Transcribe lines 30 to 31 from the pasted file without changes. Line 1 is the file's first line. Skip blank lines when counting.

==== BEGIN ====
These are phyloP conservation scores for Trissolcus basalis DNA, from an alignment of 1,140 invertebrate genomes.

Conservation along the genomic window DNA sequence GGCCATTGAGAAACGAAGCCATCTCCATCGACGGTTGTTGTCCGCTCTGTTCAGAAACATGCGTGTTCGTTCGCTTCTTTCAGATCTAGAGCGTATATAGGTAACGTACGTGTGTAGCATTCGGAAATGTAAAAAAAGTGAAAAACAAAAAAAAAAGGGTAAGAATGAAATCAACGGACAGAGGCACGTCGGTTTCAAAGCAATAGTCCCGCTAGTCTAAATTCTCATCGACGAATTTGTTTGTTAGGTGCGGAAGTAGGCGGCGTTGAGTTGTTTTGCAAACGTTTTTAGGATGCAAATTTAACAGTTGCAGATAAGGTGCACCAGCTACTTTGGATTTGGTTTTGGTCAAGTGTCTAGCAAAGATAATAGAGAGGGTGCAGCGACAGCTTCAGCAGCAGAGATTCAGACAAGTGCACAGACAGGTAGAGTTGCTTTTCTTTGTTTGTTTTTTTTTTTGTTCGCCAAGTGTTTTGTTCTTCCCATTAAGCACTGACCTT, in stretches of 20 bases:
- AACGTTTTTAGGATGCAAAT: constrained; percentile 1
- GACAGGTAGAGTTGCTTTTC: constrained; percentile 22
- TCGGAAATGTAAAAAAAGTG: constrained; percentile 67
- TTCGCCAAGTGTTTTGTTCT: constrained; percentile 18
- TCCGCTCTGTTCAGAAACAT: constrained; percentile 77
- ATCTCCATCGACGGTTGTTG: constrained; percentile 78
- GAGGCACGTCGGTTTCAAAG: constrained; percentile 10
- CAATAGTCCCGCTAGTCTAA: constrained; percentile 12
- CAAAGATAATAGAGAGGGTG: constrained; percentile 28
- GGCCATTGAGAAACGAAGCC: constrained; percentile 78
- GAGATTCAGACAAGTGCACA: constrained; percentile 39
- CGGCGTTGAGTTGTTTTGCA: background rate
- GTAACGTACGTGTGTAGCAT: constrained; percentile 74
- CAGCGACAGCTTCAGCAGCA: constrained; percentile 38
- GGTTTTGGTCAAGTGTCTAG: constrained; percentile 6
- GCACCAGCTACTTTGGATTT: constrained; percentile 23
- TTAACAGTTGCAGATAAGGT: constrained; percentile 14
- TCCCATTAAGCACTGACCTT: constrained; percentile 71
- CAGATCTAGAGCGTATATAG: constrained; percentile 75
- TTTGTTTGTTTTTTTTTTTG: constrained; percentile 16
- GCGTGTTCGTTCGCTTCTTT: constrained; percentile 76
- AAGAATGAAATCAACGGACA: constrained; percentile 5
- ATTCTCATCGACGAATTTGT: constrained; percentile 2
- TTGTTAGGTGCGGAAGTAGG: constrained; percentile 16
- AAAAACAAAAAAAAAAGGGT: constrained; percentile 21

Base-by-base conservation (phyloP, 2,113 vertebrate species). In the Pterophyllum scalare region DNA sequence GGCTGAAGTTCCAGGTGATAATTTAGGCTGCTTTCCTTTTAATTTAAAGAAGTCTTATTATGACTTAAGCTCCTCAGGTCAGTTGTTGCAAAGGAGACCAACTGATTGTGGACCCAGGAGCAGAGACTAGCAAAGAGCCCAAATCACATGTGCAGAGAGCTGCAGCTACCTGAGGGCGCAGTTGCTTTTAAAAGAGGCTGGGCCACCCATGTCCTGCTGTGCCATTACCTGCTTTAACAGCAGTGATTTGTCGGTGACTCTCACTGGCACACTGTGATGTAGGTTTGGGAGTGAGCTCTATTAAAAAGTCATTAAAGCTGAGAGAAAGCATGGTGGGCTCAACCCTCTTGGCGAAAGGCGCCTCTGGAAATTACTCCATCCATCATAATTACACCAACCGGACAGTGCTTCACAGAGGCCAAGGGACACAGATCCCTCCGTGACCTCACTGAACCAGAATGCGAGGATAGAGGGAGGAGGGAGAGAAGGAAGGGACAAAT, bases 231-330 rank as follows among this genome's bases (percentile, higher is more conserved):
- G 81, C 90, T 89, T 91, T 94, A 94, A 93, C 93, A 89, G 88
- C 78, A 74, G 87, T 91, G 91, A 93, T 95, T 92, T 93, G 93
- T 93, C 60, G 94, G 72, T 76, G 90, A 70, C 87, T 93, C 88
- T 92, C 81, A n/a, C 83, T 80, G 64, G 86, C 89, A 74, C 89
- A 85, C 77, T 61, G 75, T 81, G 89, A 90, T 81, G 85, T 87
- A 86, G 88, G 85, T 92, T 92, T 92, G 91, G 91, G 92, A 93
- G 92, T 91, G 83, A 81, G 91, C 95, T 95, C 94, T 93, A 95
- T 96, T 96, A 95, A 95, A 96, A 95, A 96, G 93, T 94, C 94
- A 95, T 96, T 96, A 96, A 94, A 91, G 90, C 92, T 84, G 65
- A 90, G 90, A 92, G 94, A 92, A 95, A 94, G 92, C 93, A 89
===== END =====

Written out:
- C 78, A 74, G 87, T 91, G 91, A 93, T 95, T 92, T 93, G 93
- T 93, C 60, G 94, G 72, T 76, G 90, A 70, C 87, T 93, C 88